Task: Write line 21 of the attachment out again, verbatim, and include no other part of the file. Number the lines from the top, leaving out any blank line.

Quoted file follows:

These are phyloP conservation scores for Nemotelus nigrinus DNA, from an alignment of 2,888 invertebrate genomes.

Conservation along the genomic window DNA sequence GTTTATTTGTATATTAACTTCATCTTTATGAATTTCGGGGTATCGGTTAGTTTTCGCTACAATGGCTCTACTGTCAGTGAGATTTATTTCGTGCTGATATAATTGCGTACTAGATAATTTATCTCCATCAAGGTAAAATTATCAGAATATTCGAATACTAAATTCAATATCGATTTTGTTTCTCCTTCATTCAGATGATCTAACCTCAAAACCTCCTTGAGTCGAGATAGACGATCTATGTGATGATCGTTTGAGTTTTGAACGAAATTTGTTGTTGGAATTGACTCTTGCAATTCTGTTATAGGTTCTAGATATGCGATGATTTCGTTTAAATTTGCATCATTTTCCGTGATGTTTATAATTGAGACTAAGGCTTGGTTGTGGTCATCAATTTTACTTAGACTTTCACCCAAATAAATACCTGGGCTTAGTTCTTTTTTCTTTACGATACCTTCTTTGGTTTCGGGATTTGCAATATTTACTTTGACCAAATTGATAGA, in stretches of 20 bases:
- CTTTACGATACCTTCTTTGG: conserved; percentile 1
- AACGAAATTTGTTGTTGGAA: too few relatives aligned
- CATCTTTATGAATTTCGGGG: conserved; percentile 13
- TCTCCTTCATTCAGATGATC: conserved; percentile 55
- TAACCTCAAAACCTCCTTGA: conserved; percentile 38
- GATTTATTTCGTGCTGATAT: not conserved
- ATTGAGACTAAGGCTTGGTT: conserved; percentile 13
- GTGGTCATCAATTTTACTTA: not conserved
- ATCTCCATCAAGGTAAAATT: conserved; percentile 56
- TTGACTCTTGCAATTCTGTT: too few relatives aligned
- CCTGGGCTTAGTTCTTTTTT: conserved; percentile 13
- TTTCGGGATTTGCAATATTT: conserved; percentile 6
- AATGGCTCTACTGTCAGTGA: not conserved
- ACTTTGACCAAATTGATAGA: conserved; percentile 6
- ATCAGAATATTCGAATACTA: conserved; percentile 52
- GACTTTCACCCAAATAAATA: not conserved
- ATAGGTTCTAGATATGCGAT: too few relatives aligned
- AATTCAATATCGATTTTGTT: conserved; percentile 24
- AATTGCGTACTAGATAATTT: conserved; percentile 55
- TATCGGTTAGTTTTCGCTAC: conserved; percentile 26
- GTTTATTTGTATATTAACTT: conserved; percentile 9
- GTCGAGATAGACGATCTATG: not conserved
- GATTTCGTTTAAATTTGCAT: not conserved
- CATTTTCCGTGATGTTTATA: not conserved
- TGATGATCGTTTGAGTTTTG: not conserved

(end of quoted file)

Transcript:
- AATTGCGTACTAGATAATTT: conserved; percentile 55